# An interactive example of the canvas arcTo() function

Written by Richard Heyes, on 10th April 2014

This is an interactive example of the canvas arcTo() function that you can use to see just how this (rather confusing) function works

The `arcTo()` function is one of the least well understood functions that canvas has to offer - simply because of its rather confusing output. Once you understand what it's doing though - it gets easier to predict the output. As with most things. The interactive example below allows you to drag the points around and see the effect. The static picture below it has more information about what each bit is.

[No canvas support]

## What is this function doing?

Seems rather strange doesn't it? Keep in mind that the `arcTo()` function is only concerned with drawing the arc. Imagine a circle which has a radius the same as that which you give the `arcTo()` function. And then the circle is wedged between the triangular lines that are created using the P0, P1 and P2 points. The curve that you get from the edges of the circle that are touching the lines is what the `arcTo()` function draws. The line that goes from P0 to the start of the arc is a by-product - a connecting line. The `arcTo()` function doesn't explicitly draw this line - it's an implicit draw. The `arcTo()` function is just concerned with drawing the arc - nothing more. Here's an annotated picture that explains more:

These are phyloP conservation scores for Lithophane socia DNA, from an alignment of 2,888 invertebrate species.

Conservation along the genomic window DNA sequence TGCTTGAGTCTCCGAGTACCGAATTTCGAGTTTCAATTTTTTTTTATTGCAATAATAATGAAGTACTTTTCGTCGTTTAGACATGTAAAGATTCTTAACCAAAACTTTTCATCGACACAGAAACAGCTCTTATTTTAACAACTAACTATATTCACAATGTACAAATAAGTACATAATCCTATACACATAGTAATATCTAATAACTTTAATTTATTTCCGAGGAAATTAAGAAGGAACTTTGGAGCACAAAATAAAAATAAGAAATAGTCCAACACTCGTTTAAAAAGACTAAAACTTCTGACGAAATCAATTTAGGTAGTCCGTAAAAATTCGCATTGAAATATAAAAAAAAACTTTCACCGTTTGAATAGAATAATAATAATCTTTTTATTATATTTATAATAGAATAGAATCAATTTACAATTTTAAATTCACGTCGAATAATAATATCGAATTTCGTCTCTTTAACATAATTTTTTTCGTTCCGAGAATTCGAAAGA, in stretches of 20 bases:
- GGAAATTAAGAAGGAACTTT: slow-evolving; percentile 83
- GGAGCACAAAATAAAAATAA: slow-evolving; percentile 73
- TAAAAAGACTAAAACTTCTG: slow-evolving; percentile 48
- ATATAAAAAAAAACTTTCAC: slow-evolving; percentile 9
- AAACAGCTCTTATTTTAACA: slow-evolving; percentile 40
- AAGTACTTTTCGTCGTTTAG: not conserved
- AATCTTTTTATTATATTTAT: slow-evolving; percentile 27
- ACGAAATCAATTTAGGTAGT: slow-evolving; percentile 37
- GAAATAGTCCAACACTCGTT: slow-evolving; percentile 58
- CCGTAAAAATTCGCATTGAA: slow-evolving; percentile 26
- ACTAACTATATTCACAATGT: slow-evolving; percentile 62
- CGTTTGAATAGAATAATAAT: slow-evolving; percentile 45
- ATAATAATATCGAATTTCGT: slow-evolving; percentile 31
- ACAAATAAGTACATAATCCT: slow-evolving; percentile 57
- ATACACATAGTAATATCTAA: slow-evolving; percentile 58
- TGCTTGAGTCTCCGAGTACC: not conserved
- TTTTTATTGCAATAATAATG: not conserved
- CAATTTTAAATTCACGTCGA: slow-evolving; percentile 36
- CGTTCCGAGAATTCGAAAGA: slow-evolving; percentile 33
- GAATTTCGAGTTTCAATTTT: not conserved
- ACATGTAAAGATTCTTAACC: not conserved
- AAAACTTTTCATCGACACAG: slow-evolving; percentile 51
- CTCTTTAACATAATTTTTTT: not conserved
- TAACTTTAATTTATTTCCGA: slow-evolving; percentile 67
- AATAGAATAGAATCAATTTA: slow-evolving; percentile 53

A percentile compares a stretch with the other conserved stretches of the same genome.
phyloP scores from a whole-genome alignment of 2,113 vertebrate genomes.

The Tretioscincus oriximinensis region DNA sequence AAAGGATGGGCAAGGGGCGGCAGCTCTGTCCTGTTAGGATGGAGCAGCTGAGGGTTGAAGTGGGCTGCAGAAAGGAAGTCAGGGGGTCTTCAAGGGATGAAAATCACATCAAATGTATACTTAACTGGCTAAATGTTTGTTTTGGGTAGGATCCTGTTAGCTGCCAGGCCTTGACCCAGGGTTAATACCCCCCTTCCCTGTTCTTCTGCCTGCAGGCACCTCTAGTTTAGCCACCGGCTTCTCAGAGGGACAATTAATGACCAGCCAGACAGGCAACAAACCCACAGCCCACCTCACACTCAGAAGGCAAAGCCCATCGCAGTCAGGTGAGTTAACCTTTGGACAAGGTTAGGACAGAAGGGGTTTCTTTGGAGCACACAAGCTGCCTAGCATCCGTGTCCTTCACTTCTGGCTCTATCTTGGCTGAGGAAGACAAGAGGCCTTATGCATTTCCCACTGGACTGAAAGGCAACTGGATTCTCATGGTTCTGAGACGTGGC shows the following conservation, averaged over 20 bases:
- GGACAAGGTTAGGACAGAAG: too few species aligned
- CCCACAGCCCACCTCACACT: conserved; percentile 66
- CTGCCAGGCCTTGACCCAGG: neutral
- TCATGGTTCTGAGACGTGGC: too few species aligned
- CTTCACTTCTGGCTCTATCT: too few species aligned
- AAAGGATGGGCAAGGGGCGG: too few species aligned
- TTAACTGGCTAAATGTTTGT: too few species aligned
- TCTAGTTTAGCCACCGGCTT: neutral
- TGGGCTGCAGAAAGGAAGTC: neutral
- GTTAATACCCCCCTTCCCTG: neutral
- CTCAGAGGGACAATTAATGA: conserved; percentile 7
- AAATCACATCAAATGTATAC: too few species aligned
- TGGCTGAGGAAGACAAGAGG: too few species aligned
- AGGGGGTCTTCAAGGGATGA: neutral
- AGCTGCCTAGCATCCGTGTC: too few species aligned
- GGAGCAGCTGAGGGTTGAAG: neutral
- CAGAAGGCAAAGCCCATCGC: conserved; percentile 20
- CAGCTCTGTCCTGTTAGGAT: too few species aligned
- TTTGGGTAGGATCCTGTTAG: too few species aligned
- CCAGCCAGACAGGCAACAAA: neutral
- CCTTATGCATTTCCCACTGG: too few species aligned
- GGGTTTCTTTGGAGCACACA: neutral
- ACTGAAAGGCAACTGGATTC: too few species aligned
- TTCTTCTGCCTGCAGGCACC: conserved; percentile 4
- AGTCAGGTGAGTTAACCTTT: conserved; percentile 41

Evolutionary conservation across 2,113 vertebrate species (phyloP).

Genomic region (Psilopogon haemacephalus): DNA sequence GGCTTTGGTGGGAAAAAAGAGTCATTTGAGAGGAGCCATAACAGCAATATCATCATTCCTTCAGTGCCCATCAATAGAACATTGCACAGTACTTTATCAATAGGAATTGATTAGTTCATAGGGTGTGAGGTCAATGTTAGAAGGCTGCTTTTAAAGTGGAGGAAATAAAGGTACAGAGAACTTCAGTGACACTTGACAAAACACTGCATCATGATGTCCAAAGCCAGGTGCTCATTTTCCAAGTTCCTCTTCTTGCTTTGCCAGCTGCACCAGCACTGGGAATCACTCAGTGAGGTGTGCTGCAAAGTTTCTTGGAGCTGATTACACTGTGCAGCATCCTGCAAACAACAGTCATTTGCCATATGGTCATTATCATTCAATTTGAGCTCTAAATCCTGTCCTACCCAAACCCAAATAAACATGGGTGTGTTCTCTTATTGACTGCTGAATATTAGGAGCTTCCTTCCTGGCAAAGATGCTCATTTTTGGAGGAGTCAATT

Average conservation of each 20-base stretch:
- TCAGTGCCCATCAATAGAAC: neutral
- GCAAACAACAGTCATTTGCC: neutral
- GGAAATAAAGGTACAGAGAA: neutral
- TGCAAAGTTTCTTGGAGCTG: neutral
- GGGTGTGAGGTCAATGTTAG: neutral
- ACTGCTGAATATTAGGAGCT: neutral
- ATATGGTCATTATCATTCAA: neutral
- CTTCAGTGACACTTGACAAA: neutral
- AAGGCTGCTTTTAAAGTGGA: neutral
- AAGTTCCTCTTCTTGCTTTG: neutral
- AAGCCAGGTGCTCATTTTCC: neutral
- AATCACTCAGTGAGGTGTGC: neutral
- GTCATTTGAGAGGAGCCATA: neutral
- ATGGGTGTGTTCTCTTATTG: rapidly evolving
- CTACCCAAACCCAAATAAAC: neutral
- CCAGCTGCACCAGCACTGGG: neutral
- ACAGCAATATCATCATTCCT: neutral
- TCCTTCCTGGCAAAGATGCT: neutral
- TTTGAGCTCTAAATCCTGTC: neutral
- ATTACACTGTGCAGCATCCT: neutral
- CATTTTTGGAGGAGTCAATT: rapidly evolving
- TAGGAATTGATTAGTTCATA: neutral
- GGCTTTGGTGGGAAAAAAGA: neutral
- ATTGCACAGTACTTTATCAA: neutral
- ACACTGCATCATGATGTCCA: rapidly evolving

• P0 (bottom right corner) is given by the initial `moveTo()` call.
• The line A is the connecting line that is drawn implicitly from P0 to the start of the curve.
• S is the start point of the `arcTo()` function. You don't specify this point.
• P1 (left hand side ) is the first point that you give to the `arcTo()` function (the X/Y coordinates)
• r is the radius that you give as the final argument to the `arcTo()` function.
• E is the end of the arc that is produced by the `arcTo()` function. You don't specify this point.
• The line B is the `lineTo()` function that you give AFTER the `arcTo()` function.
• P2 is the second point (X/Y coordinates) that you give to the `arcTo()` function and is also used in the final `lineTo()` function - the ending point.

## Browser support

The `arcTo()` function is supported by all browsers that support canvas. At the time of writing though the Opera browser has a seemingly incorrect implementation and produces significantly different output than other browsers.

Chrome:
Yes
Firefox:
Yes
Internet Explorer:
Yes
Safari:
Yes
Opera:
Yes1

1 Previous versions of Opera implemented this function wrongly. Recent versions produce the same results as other browsers.